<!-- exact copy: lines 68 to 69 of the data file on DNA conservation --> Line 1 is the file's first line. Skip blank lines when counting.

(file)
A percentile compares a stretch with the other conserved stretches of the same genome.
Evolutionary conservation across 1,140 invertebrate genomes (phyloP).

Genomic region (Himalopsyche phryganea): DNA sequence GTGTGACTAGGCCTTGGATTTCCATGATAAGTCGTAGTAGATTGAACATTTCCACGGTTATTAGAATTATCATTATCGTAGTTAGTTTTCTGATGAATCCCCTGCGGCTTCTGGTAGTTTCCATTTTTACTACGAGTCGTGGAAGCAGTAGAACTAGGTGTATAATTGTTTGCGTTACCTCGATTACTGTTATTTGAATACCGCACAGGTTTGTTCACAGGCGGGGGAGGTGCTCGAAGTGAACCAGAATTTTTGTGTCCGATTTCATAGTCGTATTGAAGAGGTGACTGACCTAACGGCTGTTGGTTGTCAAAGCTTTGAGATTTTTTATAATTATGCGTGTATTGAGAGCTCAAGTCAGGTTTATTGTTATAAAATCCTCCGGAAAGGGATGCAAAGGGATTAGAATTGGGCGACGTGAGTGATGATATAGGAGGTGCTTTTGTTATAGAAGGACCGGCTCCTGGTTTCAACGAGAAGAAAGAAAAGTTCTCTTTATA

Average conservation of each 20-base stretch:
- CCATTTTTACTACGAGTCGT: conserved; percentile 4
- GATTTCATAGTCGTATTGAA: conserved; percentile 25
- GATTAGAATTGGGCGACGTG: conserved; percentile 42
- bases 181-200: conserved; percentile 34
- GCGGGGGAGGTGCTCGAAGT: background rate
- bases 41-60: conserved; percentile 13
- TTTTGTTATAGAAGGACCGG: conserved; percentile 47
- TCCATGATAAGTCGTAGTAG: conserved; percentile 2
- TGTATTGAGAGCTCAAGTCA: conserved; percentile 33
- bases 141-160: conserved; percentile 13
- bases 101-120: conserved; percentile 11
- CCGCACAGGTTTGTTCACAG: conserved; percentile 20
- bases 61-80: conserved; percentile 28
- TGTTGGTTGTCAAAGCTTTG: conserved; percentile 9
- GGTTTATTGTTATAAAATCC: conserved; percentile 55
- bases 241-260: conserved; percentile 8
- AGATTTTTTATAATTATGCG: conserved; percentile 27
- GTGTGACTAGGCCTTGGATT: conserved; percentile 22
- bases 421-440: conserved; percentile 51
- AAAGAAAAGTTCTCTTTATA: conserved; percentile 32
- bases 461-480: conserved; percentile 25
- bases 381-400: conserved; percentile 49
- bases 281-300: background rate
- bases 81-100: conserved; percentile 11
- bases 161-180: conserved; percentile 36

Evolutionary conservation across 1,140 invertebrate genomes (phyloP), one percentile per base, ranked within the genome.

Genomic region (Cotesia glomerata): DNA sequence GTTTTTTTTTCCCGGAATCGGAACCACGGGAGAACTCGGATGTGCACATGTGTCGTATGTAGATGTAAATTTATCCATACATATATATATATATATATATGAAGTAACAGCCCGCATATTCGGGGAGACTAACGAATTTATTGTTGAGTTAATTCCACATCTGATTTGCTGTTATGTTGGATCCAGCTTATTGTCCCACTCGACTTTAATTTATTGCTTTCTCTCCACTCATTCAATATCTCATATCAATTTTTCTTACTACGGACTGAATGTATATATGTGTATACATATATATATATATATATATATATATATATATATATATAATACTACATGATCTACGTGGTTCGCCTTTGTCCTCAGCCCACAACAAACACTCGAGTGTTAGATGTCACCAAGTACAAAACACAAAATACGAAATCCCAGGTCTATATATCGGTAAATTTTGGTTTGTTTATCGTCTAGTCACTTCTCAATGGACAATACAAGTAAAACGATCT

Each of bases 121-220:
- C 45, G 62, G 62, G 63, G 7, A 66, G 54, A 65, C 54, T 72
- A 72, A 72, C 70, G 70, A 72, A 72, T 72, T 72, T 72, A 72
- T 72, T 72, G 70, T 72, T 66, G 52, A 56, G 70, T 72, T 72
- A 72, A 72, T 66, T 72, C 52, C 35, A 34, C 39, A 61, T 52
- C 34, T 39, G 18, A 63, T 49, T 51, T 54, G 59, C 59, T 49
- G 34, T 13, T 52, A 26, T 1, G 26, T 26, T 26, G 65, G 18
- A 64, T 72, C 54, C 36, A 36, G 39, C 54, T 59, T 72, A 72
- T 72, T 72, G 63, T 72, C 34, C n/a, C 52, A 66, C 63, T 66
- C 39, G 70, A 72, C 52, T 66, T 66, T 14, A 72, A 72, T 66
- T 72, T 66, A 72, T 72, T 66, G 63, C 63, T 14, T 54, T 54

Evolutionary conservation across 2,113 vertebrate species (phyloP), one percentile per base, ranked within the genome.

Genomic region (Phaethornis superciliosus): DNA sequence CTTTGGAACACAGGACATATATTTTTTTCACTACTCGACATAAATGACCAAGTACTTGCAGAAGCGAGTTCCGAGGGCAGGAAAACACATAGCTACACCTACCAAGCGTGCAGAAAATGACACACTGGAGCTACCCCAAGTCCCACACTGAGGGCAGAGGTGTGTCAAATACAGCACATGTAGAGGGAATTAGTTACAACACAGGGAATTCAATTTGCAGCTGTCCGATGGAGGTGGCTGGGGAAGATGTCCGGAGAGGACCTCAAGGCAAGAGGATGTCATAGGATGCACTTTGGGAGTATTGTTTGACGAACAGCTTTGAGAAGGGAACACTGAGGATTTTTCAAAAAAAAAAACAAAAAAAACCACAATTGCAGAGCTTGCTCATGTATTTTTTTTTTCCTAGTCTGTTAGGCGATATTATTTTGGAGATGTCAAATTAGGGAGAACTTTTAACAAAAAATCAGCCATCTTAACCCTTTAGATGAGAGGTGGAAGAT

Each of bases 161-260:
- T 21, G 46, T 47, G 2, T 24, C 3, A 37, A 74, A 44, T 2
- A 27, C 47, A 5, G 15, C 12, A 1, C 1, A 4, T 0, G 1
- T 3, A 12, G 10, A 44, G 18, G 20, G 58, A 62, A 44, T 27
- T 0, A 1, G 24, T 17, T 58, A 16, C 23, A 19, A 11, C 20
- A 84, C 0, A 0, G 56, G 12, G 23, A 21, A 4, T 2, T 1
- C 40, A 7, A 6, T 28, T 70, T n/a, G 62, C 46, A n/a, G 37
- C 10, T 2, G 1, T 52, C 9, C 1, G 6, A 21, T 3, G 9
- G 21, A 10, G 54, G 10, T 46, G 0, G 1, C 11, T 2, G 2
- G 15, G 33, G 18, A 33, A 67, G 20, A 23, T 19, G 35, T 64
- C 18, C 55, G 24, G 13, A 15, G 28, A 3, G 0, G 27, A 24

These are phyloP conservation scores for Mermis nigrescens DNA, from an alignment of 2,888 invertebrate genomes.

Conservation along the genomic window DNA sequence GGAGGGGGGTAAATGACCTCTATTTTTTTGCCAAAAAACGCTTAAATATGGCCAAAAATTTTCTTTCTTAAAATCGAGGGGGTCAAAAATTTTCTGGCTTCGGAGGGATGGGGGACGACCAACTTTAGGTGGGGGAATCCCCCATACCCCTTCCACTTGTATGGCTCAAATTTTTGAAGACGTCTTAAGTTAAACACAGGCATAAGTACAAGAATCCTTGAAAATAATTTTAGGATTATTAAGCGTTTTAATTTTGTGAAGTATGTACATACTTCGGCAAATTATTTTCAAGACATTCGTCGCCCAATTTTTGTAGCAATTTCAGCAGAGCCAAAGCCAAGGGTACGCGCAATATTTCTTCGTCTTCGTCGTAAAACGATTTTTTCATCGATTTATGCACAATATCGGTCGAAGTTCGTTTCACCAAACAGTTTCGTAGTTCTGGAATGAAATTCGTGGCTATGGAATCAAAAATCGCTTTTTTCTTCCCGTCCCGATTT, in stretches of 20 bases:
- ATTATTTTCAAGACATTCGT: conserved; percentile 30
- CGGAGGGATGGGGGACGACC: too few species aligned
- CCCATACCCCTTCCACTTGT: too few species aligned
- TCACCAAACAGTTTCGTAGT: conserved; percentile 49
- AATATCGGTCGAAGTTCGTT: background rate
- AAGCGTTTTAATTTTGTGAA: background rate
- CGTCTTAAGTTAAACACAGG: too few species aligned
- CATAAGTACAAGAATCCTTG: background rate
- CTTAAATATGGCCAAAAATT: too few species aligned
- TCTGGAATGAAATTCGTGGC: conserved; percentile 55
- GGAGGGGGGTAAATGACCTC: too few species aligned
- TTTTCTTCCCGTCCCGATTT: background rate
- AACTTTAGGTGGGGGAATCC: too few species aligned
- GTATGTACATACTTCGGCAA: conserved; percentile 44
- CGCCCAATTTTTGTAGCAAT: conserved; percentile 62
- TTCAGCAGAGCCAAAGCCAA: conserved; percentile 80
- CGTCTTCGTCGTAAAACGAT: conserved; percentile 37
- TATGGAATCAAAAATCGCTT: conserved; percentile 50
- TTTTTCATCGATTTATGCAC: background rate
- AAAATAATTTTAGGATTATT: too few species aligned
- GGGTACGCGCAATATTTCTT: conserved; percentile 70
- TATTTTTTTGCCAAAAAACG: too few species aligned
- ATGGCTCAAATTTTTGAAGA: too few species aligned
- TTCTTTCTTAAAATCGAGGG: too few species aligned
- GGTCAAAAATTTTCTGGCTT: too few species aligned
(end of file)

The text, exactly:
- GGAGGGGGGTAAATGACCTC: too few species aligned
- TTTTCTTCCCGTCCCGATTT: background rate